Doing Business Guides
Doing business around the world presents a variety of challenges. Morison International (MI), the association of independent accounting and consulting firms of which we are a member, has begun publishing a series of Doing Business Guides. The guides are written by the MI member firm in the country that is being profiled and provide an introduction to foreign investors on the various aspects of doing business. Please click below for the corresponding country:
The Deposition Advantage in Compensating for Lost Wages
How to use historical employment and earnings data to estimate damages in lost wages claims can be a real challenge. Josefina Tranfa-Abboud outlines the reasons why both plaintiffs and defendants need an economist on their team to assist in the discovery of economic data.
Doing Business in the Cloud is Great, Except for Tax Traps
Businesses that operate online, beware: The kind of data you access from the cloud isn't the kind of information or software product that triggers a sales tax -- at least in most states. New York has a different view.
Marks Paneth Surveys Real Estate Professionals on Hurricane Sandy’s Impact on Property Values in Lower Manhattan
Crain’s New York Business has highlighted an Marks Paneth survey, which asked more than 100 New York commercial property owners, brokers, manager, attorneys and other real estate executives how Hurricane Sandy affected property values in Lower Manhattan. Fifty-six percent of respondents believe the storm hurt commercial real estate property values and 20 percent said they believe values have been “permanently lowered.” William Jennings, the Partner-in-Charge of the Real Estate Group, was quoted in the article.
Marks Paneth LLP understands that successful client service is rooted in strong industry knowledge. At Marks Paneth, people of all levels are engaged in understanding the trends, laws and regulations that impact the services we offer. Our breadth and depth of expertise is demonstrated through our speaking and writing engagements. In this section, you will read recently published Marks Paneth articles and client alerts, as well as presentations that we've delivered.
New York State has a new law pertaining to nonprofits called the Nonprofit Revitalization Act of 2013. It was signed by Governor Cuomo on December 18, 2013 and most provisions of the law will be effective on July 1, 2014. Accordingly, now is the time for you to perform a self-inspection to determine compliance. Marks Paneth has developed a checklist to help with the process of verifying compliance.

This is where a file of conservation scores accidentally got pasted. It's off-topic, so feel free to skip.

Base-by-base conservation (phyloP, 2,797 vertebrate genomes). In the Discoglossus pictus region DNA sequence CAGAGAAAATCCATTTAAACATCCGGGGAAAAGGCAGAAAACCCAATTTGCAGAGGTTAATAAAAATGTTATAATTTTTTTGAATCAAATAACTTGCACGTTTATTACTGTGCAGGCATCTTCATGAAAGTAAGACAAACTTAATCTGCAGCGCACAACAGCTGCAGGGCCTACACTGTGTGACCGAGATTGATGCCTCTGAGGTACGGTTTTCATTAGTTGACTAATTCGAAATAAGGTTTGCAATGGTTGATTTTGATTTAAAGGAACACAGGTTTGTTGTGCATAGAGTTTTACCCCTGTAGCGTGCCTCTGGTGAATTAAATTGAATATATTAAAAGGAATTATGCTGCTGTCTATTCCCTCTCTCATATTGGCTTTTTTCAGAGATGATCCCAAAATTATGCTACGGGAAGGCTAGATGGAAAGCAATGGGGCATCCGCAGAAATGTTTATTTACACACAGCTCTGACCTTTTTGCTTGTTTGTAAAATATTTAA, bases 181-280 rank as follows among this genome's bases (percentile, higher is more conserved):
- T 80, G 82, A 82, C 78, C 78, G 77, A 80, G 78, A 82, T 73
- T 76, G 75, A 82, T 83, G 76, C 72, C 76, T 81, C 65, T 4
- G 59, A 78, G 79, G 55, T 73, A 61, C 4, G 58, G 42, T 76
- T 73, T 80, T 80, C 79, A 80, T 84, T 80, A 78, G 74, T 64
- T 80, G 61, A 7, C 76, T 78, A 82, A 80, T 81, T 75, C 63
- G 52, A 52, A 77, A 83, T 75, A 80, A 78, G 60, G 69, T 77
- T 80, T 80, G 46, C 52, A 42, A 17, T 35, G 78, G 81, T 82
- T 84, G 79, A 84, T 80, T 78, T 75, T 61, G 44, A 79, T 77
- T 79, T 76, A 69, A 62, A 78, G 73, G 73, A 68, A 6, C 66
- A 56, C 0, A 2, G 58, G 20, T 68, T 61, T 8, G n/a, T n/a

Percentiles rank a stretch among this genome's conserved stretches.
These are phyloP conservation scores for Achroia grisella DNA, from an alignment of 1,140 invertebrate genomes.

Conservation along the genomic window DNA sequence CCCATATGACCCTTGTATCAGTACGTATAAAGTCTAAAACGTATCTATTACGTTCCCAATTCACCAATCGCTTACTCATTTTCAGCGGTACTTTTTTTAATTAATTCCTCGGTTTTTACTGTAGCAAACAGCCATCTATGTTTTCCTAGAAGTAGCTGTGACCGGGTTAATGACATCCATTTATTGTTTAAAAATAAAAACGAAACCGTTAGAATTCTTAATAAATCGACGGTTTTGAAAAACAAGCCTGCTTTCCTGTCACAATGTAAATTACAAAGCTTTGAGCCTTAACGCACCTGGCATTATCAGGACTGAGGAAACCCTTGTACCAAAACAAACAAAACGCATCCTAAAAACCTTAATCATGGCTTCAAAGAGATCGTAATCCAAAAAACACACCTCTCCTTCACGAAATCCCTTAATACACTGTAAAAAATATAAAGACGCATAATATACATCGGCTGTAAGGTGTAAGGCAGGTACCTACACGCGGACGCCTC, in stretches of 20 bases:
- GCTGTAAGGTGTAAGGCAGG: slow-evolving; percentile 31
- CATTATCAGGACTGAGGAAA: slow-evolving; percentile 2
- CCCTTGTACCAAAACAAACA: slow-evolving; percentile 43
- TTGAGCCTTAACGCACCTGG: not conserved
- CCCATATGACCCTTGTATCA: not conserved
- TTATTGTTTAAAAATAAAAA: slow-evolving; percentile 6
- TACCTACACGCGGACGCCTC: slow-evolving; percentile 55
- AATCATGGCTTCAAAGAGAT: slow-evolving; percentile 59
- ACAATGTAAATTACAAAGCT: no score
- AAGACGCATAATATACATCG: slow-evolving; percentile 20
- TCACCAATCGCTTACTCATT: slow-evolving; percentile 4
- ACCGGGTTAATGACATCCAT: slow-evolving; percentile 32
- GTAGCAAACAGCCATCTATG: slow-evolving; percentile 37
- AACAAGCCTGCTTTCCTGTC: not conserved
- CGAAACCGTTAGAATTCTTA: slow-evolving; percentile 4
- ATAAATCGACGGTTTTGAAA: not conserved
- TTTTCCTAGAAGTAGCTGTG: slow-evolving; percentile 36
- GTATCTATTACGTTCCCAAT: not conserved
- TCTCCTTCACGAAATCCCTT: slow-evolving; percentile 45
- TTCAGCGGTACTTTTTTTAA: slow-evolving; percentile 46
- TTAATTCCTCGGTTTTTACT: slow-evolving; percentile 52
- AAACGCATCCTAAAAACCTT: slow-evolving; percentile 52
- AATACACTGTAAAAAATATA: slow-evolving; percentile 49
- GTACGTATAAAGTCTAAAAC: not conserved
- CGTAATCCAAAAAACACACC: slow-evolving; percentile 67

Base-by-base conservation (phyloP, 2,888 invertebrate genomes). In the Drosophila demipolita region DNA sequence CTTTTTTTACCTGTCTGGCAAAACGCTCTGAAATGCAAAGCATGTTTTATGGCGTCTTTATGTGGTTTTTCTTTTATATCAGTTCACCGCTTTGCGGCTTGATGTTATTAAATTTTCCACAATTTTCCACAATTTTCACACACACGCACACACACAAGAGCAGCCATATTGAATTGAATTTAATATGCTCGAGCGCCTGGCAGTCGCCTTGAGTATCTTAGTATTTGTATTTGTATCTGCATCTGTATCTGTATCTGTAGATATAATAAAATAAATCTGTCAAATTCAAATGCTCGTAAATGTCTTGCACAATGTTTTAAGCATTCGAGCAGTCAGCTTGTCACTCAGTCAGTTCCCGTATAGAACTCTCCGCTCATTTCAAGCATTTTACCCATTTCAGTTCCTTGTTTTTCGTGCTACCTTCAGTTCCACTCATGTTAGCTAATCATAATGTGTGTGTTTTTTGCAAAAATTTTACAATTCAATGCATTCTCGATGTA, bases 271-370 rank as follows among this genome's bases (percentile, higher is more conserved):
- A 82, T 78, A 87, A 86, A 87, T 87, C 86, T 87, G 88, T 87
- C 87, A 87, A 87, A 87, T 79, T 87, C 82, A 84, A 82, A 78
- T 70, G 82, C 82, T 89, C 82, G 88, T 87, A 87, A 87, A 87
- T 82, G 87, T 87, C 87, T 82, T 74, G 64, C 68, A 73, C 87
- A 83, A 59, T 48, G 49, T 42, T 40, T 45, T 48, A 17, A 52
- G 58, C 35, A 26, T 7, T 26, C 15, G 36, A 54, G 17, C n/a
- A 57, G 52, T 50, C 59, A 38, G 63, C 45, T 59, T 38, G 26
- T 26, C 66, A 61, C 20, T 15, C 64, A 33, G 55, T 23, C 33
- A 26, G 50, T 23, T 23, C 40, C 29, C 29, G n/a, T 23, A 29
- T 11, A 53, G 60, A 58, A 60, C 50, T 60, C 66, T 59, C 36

Health care fraud is a national problem affecting everyone in the US, either directly or indirectly. It is also a growing criminal enterprise. In Fiscal Year 2012 alone, various government teams involved in the Health Care Fraud and Abuse (“HCFAC”) Program recovered $4.2 billion from individuals and companies who attempted to defraud federal health programs.
This article outlines the schemes carried out by many segments of the health care system, including hospitals, physician practices and individuals, and discusses the various forensic accounting techniques used to identify fraudulent activity or the heightened risk of fraud.
Originally published in HealthCare Business News, January 2015 issue.
Conversions are a hot topic in the hospitality industry – understandably, because the hotel market itself is hot, and converting a property is a quick way to establish or expand your footprint. In many cases, it’s far easier and much less expensive to convert an existing building than it is to build from scratch. Why wouldn’t you want to get a fast start on an opportunity – and possibly a jump on the competition – by committing to a conversion? For all players in hotel property – real estate investors looking to move into hospitality, business owners who want to claim a share of hospitality industry revenues and established hotel owners in need of an expansion path – conversion looks like the smart way to go. Is it? Not always.
According to an October 2014 Gallup Poll, 69 percent of Americans frequently or occasionally worry about theft of their credit card information. Other than having a computer or smartphone hacked, the majority of Americans worry about this crime more than any other crime they were asked about. These worries are driven by the growing wave of hackers that hit major retailers throughout 2014, including Neiman Marcus, Sony, Morgan Stanley, eBay, Adobe, AOL and others. As businesses collect more and more information about their customers, and in spite of the concern over theft of this data, few Americans are taking actions to protect themselves. And businesses, which seem to have ample incentives to protect themselves and have repeatedly been warned about data breaches, routinely ignore such threats for a variety of reasons.
This article, “The Challenge and Responsibility of Protecting Client Data”, was originally published in The Metropolitan Corporate Counsel, January 2015.